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Mythical Sword’s Disappearance Brings Mystery to French Village


As legend has it, a sword from God given to Roland, an 8th century military leader under Charlemagne, was so powerful that Roland’s last mission was to destroy it.

When the blade, called Durandal, proved indestructible, Roland threw it as far as he could, and it sailed over 100 miles before slicing through the side of a rock face in the medieval French village of Rocamadour.

That sword, as the story goes, sat wedged in the stone for nearly 1,300 years, and it became a landmark and tourist attraction in Rocamadour, a small village in southwestern France, about 110 miles east of Bordeaux. So residents and officials there were stunned to discover late last month that the blade had vanished, according to La Dépêche du Midi, a French newspaper.

An officer with France’s national police force in Cahors, a town 30 miles southwest of Rocamadour, said that the sword disappeared sometime after nightfall on June 21, and that the authorities opened an investigation after a passerby reported the next morning that it was missing.

The officer, who declined to give his name, emphasized that the sword is “a copy,” but acknowledged that it had symbolic significance.

He referred further questions to the office of the prosecutor of the republic in Cahors, which did not immediately respond to a request for comment.

The mayor of Rocamadour, Dominique Lenfant, said the sword had been an obligatory stop for tourists and a point of pride for residents, all of whom learn the legend by studying the famous 11th- or 12th-century French poem “The Song of Roland.”

When a resident called on June 22 to report that the sword had vanished, she recalled in an interview on Saturday, “I had the impression that someone had cut a piece of Rocamadour, as if it were a living being and someone had just cut off an arm.”

“This sword belongs to this place,” Ms. Lenfant added, “since the legend says that it was thrown from the Pyrenees and landed here. When I started telling people what had happened, they told me, ‘It’s a joke, it’s not possible.’ No one could believe that such a thing could happen.”

For most Americans, King Arthur’s Excalibur is a more recognizable example of a sword stuck in stone. But the myths of Durandal are popular across France because of “The Song of Roland.”

The poem is partly set during the Battle of Roncevaux Pass in 778 A.D., during which Charlemagne’s men who had fought against Muslims in Spain, led by Roland, found themselves severely outnumbered by enemy forces. According to the poem’s fictional account, Roland and his sword battled valiantly, but he was badly wounded and tried unsuccessfully before his death to destroy the blade.

According to “The Song of Roland,” Roland hid the blade under his dying body.

But tour guides in Rocamadour have encouraged visitors to come to the town — a postcard-worthy cluster of castles carved out of a steep mountainside — and see the blade for themselves: jutting out of a crack in the rock face, some 30 feet up in the air.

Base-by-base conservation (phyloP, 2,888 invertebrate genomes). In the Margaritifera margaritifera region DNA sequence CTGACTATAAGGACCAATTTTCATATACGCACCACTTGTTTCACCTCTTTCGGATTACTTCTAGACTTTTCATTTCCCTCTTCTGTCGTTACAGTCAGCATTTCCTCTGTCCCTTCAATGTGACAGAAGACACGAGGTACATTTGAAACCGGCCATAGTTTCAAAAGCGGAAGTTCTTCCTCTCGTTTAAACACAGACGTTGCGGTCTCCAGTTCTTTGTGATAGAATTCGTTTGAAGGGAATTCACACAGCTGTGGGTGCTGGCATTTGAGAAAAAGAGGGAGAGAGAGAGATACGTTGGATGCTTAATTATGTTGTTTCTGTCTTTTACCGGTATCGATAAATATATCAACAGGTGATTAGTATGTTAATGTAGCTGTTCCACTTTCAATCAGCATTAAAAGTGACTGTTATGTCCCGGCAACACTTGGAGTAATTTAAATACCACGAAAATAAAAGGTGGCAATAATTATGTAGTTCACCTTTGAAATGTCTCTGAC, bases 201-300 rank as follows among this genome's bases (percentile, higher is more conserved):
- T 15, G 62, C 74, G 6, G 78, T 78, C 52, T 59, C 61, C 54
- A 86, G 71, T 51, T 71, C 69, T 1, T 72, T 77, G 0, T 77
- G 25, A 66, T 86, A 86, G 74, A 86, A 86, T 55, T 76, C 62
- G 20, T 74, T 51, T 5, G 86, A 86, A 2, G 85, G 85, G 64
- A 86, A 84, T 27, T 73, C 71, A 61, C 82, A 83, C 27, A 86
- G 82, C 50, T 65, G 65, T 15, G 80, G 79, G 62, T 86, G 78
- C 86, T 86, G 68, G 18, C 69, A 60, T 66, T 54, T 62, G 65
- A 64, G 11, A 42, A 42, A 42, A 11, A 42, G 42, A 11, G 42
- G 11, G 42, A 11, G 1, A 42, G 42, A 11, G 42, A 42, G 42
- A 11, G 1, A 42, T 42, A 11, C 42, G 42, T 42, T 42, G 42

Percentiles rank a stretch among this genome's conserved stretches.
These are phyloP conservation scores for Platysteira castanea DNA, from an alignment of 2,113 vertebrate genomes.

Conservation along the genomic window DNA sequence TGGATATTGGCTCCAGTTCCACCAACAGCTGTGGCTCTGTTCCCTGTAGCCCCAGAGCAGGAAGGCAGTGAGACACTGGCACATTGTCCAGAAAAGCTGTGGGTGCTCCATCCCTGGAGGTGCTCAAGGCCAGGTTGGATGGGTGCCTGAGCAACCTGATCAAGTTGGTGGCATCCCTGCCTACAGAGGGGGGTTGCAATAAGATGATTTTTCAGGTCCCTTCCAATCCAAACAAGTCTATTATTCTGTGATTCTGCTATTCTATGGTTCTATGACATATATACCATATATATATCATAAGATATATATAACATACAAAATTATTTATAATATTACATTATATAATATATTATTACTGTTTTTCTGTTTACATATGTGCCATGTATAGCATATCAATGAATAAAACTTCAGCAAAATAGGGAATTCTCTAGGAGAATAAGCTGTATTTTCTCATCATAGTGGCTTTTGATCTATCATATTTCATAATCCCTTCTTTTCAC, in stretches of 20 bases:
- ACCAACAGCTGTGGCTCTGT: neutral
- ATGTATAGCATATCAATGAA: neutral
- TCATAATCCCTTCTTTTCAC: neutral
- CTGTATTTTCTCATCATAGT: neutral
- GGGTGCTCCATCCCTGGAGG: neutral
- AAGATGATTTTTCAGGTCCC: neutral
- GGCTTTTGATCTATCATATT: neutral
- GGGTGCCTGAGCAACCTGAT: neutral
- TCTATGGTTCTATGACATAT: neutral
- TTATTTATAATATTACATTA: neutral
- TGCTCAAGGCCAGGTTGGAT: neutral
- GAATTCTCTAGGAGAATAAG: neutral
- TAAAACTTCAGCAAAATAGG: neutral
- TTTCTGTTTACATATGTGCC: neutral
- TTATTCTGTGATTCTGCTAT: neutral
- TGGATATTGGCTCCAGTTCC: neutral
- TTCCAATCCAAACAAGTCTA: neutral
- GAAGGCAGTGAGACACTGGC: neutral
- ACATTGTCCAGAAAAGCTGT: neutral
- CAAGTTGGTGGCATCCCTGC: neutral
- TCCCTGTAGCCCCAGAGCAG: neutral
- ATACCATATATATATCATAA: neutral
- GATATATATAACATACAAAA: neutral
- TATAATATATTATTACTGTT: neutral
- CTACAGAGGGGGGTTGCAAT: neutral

The story of how Durandal ended up in Rocamadour — 150 miles northeast of where Roland died — has its skeptics.

A British historian, Richard Barber, wrote in 2020 that the replica sword was placed in Rocamadour by an official looking to boost tourism in the 1780s. And others, including Helen Solterer, a professor of romance studies at Duke University, called the sword “a copy.”

Ms. Lenfant went a step further, describing it as “a copy of a copy of a copy.”

“The important thing to understand,” she said, “is that it is an emblem of our heritage in Rocamadour, and that it is no longer there.”

Others agreed that, copy or no, Durandal was a fixture of Rocamadour, and its absence has resonated throughout the area.

“I can certainly imagine this will be a huge loss for Rocamadour as it was one of the medieval village’s most legendary attractions,” said Paola Westbeek, a travel journalist who has visited Rocamadour several times.

“The far right would code the sword as a signature piece of French national identity,” Ms. Solterer said.

“The Song of Roland” has been referenced by nationalist groups for its message that Muslims are an enemy and Muslim immigrants are overtaking France, said Ada Maria Kuskowski, an assistant professor of history with a specialization in medieval history at the University of Pennsylvania.

“The sword, which Roland struggled so hard to keep away from Muslim hands to preserve honor, Christianity and Frenchness,” she said, “is now gone.”

But the theory that this sword may have been stolen to send a political message is just conjecture. This may turn out to be a simple prank, Ms. Solterer said.

Ms. Lenfant said that the sword was removed for a few months in 2011, when it was displayed at the Musée de Cluny, the French national museum of the Middle Ages in Paris. A copy was made at that time, though officials lost track of which one was the original.

In any event, she said, four blacksmiths have offered to use the one that has been stored at the village hall since then to create a new Durandal for free. So it seems its legend will live on no matter how the police investigation pans out.

“These are incredible offers,” Ms. Lenfant said. “We didn’t ask, but everyone is talking about this story and has found that something is missing. You have to put it back.”

Susan C. Beachy contributed research.



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